Obviously, history hangs heavy over the relationship. Professor Stanisław Bieleń, however, argues in his new book Turbulence in the Post-Cold War Era that “Polish politicians see Poland’s active role only in terms of worsening relations with Russia. No one is suggesting positive scenarios or looking for opportunities for agreement. It is simply taken as an axiom that one cannot make a deal with Russia and that normalization is impossible.”

Polish Foreign Minister Zbigniew Rau exhibited this attitude in his recent trip to the U.S., during which he primarily focused on the standoff between the West and Russia over Ukraine. In his intense three-day visit to Washington, D.C., Rau met with U.S. Secretary of State Antony J. Blinken, Senators James Risch (R, Idaho) and Ted Cruz (R, Texas), current chairman of the Commission on Security and Cooperation in Europe (or U.S. Helsinki Commission) Sen. Ben Cardin (D, Maryland), and two members of the U.S. Congress Poland Caucus, Representatives Marcy Kaptur (D, Ohio) and Michael McCaul (R, Texas). Rau also held talks with former CIA chief and secretary of state Mike Pompeo, a notorious hawk with likely presidential ambitions. Finally, Rau appeared before the U.S. Helsinki Commission in his capacity as Chairperson-in-Office of the Organization for Security and Cooperation in Europe (OSCE).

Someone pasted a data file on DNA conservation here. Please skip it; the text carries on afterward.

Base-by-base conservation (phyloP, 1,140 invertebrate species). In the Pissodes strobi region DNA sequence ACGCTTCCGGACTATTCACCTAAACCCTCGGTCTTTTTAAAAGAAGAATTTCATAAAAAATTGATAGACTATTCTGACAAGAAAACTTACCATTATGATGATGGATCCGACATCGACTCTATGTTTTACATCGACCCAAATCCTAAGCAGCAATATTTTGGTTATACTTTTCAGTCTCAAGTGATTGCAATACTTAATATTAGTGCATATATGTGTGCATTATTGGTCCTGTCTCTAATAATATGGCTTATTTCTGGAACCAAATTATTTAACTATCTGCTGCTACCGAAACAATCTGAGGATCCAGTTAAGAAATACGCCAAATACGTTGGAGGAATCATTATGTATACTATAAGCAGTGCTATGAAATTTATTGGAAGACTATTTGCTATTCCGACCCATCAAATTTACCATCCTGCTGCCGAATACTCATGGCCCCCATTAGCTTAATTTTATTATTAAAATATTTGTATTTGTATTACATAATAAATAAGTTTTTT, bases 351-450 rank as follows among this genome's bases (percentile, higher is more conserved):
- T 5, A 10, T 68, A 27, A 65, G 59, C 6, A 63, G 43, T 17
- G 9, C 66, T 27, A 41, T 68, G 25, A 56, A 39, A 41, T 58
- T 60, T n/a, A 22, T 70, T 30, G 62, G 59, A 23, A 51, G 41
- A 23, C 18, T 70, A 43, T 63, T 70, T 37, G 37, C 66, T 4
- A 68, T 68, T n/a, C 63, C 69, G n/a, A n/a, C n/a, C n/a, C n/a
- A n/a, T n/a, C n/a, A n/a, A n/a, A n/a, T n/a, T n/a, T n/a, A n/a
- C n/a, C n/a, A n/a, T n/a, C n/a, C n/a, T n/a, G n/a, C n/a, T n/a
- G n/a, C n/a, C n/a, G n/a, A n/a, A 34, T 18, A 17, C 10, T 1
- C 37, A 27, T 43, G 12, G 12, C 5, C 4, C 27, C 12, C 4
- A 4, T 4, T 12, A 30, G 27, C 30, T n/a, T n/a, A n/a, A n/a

Rau used his visit to press Warsaw’s longstanding desire for a permanent U.S. garrison. During the Trump administration, Polish officials proposed creating a “Fort Trump.” The Ukraine crisis gave impetus to the proposal. During a press conference in the U.S., Poland’s top diplomat asserted that “the awareness that the eastern flank of NATO currently needs strengthening, primarily in terms of what we in NATO call deterrence, dominates today.” He continued: “Nobody needs persuading that a symmetry must be maintained, in relation to developments around Ukraine, but also in relation…to Russia’s obviously increased military presence in Belarus.” Nothing if not ambitious, he concluded that “this is a dominant view now,” that he hadn’t “heard anyone say that this one deployment of troops, including to Poland, would be enough.”